High-end board and packaging-paper manufacturers are likely to feel the impact of surging prices of imported pulp, which hit a seven-year high and are expected to remain elevated for some time, according to industry sources.
On the other hand, paper manufacturers with captive pulp production facilities are on a strong wicket.
Hardwood pulp prices range around $770 a tonne and softwood around $860. But with most of the softwood pulp requirement met through imports, the industry will feel the impact across the board, sources said.
A leading pulp importer said the buoyancy reflects the situation in the international markets with prices driven up by demand from China. It has banned use of ‘mixed paper’, essentially paper waste. This has put pressure on pulp supplies, coinciding as it also does with maintenance shut-down at some large pulp manufacturers worldwide.
Prices are bound to remain high in the current quarter, but some relief may be expected subsequently, said sources.
More than in printing and writing paper, where domestic pulp capacity is available, high-end board and packaging-paper manufacturers are likely to feel the pinch as most of the imports are of softwood pulp and BCTMP (bleached chemi-thermo mechanical pulp). This will impact large players such as ITC, TNPL, JK Paper, Century and Emami depending on their level of imports. Pulp prices are up by about $240 a tonne over a six-month period.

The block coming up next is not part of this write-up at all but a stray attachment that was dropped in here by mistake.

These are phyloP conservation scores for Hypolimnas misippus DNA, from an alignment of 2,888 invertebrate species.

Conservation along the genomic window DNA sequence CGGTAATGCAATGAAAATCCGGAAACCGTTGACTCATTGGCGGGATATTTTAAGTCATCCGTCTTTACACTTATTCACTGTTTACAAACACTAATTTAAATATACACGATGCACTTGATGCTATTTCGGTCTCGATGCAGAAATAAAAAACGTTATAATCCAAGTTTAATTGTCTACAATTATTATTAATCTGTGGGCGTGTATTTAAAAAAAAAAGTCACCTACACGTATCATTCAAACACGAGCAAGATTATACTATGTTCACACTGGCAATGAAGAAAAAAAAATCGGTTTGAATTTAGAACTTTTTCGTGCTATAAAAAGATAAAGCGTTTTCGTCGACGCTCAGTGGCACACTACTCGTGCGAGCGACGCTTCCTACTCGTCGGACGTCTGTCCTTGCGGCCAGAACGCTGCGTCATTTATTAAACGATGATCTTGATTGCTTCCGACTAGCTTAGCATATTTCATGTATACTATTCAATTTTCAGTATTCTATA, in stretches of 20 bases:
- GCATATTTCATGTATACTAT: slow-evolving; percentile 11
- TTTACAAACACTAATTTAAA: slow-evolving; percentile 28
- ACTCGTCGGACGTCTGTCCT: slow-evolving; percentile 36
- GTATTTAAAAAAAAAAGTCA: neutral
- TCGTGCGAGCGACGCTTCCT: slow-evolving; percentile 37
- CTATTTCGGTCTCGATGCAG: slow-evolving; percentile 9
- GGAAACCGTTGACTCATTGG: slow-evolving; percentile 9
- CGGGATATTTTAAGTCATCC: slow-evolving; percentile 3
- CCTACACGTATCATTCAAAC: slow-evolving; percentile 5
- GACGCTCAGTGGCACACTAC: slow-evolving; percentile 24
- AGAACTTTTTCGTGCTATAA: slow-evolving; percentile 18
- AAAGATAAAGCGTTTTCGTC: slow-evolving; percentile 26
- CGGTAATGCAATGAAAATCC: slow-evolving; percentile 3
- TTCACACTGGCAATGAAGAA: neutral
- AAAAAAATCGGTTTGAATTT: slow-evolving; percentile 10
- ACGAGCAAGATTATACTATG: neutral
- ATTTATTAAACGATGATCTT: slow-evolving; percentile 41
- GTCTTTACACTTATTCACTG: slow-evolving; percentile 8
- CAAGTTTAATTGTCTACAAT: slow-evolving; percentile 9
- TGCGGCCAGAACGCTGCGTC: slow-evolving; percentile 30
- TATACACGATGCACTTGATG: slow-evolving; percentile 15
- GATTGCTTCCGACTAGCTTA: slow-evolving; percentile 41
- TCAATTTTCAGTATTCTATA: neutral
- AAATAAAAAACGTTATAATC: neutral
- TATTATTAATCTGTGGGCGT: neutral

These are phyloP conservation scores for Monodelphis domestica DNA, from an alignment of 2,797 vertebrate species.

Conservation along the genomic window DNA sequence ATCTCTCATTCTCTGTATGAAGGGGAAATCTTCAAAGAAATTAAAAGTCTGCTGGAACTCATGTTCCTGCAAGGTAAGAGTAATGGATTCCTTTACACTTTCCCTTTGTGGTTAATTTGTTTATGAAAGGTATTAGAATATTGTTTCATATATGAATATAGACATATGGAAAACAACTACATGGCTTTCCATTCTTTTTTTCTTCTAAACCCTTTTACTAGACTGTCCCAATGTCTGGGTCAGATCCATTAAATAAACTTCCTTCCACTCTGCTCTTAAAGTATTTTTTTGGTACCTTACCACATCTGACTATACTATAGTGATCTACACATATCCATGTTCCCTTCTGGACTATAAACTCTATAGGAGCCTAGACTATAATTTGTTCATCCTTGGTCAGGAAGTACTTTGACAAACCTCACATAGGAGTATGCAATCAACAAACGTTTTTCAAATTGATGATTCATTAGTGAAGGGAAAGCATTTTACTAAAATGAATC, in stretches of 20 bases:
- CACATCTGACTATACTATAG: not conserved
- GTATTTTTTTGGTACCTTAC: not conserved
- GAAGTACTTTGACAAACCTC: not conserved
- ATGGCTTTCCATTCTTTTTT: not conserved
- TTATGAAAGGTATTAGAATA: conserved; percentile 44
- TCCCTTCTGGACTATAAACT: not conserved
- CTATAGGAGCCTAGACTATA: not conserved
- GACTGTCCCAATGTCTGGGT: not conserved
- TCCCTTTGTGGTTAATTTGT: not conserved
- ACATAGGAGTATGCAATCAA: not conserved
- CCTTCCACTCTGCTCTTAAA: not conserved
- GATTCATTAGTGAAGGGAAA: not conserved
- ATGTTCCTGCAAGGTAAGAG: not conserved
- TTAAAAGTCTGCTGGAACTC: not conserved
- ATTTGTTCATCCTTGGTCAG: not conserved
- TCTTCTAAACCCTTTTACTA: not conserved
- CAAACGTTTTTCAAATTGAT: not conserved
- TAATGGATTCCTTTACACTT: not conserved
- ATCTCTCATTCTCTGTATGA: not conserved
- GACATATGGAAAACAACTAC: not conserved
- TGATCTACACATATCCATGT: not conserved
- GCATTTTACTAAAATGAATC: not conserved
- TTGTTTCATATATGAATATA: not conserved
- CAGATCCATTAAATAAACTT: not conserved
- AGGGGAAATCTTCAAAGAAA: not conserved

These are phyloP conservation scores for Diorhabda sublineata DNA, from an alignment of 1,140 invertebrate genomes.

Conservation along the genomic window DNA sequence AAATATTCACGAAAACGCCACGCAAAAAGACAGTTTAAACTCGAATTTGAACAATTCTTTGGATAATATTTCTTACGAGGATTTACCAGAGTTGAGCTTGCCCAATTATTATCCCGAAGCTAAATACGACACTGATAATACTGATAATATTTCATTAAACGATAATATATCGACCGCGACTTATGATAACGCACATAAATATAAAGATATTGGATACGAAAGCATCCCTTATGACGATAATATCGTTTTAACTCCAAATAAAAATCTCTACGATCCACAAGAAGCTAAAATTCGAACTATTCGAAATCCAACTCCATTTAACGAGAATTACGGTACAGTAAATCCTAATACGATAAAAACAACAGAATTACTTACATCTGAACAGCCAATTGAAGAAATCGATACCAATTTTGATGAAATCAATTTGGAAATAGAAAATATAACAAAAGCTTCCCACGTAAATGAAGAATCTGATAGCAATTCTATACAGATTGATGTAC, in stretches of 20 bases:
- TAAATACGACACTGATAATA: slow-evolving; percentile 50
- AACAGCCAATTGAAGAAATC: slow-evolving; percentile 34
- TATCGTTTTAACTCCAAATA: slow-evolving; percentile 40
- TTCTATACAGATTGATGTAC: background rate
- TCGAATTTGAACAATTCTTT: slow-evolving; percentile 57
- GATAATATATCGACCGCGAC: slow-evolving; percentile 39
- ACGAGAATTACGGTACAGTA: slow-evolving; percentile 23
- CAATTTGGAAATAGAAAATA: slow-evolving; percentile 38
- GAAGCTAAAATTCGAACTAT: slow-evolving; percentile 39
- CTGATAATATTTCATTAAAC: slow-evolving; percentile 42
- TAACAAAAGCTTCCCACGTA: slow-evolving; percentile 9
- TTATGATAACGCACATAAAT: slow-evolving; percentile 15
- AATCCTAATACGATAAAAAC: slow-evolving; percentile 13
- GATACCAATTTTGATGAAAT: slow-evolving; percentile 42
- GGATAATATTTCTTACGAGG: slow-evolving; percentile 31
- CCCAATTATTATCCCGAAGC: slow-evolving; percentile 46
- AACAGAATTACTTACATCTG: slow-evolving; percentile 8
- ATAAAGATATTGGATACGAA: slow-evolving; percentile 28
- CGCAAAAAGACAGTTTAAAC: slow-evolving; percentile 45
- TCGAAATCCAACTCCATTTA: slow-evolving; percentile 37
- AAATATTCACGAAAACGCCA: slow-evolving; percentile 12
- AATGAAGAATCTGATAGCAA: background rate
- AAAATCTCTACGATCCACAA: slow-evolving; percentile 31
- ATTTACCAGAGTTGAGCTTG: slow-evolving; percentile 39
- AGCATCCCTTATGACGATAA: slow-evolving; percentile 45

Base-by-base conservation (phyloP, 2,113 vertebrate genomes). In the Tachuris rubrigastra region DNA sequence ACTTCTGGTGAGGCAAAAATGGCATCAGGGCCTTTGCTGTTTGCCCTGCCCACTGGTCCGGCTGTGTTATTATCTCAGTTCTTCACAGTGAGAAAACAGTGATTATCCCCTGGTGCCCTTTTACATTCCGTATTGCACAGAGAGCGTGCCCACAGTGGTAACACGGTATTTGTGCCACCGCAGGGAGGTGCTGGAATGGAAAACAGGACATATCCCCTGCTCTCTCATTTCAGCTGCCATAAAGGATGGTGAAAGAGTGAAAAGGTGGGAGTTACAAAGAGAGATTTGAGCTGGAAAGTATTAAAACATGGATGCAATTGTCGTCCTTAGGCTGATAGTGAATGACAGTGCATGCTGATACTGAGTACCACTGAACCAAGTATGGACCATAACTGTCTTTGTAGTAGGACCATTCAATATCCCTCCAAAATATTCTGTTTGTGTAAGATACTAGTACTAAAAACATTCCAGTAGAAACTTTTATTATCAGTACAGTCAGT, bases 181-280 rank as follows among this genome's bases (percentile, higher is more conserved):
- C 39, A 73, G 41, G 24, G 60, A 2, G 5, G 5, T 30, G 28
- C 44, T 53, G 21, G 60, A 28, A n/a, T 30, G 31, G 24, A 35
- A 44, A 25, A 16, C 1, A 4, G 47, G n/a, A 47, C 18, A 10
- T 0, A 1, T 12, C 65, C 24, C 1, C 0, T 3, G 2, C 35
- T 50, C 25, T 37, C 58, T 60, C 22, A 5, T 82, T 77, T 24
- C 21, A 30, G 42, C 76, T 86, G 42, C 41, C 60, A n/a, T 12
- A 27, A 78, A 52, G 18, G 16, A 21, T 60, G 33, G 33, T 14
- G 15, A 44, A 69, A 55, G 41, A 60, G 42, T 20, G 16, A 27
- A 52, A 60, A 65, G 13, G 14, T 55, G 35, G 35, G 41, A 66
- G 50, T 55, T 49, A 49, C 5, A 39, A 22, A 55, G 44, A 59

Paper prices have also moved up in the past couple of months due to cost pressures — prices of fuel, including coal and furnace oil, and chemical inputs have spiralled — said the sources. Printing and writing paper are priced at ₹65,000-68,000 a tonne. Paper mills have offset the lows of previous quarters, but whether there is headroom for further increases remains to be seen, said an industry representative. Demand has been buoyant with the peak academic season round the corner.
According to a leading manufacturer, paper-makers are bound to pass on the raw material cost. At about $800 a tonne, internationalprices are buoyant; so export will provide some relief.